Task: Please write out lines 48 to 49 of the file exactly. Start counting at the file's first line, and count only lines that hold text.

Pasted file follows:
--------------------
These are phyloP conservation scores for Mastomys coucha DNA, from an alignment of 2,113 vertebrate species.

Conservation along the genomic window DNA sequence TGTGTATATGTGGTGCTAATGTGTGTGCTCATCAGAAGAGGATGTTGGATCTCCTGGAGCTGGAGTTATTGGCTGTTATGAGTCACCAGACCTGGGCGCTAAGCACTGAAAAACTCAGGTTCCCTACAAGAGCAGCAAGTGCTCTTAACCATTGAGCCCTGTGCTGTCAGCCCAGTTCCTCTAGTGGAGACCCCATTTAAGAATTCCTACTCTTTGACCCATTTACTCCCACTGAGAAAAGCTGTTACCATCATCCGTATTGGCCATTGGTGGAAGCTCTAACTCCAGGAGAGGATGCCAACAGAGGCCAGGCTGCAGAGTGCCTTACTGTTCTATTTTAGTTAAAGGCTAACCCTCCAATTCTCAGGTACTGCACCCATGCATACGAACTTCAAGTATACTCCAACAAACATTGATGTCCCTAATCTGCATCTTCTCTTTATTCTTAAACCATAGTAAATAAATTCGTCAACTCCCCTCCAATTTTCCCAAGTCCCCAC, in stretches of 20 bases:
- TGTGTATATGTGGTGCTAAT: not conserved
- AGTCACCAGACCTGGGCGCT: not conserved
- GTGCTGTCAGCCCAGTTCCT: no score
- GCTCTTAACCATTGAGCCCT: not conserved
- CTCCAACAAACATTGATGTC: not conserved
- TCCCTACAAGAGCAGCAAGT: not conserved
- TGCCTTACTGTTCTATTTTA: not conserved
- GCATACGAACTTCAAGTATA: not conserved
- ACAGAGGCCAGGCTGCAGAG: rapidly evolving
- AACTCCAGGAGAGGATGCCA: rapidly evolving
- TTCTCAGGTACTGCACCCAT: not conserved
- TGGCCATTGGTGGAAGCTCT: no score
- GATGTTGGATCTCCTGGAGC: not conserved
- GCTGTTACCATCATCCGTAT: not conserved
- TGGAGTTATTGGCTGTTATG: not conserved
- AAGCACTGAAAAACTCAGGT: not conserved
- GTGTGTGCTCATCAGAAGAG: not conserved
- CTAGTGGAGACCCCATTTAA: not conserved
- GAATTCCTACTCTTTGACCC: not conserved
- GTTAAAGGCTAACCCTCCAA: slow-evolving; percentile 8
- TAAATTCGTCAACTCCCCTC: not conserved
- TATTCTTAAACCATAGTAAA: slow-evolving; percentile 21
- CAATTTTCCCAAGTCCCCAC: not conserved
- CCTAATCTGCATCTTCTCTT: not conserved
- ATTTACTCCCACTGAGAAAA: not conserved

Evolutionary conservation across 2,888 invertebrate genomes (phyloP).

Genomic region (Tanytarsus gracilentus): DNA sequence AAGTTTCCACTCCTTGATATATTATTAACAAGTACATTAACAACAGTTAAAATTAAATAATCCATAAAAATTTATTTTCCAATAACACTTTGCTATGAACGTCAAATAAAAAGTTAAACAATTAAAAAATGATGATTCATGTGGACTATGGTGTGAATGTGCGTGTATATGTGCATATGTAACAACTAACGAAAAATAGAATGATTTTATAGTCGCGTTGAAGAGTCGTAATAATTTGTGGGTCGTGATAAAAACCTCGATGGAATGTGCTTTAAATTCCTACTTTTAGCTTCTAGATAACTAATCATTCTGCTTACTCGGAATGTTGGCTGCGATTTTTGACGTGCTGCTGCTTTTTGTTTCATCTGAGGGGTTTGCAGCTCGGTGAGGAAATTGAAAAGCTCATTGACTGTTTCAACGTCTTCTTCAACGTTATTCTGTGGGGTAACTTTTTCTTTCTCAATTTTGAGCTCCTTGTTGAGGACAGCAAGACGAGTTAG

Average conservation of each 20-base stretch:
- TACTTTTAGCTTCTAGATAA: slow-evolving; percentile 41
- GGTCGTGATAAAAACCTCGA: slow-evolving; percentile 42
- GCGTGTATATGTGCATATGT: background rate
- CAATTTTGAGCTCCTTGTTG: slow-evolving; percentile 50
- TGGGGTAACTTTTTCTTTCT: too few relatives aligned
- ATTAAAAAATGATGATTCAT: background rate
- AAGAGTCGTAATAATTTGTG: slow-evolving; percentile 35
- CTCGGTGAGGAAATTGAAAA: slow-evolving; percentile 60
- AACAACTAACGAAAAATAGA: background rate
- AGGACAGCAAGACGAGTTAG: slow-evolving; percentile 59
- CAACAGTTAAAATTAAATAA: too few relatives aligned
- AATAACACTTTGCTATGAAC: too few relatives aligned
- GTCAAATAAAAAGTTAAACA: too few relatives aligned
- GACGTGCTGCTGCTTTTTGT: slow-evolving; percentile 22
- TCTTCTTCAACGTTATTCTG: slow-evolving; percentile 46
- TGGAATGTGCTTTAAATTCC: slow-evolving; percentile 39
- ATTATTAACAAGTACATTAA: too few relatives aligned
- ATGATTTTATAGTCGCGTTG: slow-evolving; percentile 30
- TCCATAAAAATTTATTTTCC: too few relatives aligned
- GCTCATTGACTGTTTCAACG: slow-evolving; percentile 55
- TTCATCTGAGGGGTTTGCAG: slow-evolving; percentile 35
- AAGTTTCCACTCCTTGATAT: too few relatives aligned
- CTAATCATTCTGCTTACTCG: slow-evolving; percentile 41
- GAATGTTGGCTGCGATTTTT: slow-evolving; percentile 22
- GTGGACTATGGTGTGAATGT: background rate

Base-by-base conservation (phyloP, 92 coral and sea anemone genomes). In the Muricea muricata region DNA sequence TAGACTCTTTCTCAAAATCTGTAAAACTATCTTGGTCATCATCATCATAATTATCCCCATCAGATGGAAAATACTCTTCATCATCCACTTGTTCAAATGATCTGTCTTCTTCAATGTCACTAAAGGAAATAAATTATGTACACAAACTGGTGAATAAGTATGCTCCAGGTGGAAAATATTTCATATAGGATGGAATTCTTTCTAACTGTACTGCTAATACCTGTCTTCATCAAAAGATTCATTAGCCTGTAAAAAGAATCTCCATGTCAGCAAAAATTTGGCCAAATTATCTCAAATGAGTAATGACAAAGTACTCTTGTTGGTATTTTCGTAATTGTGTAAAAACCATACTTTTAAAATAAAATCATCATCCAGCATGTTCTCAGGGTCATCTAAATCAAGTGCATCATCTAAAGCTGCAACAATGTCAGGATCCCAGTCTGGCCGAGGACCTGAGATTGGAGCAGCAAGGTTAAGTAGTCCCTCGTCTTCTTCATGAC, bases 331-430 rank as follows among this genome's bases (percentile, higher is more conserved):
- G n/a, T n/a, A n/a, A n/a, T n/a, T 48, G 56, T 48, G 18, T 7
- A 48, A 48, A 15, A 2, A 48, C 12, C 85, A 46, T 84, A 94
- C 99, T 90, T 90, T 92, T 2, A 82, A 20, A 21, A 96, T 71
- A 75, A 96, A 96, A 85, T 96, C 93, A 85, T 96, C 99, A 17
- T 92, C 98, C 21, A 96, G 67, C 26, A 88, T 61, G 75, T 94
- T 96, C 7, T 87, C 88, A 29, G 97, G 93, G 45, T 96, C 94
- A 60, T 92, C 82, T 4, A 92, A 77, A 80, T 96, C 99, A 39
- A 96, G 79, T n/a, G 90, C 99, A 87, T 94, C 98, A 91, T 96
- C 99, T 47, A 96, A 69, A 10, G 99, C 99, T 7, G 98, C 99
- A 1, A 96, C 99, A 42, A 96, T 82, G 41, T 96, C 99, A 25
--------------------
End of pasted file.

- ATGATTTTATAGTCGCGTTG: slow-evolving; percentile 30
- TCCATAAAAATTTATTTTCC: too few relatives aligned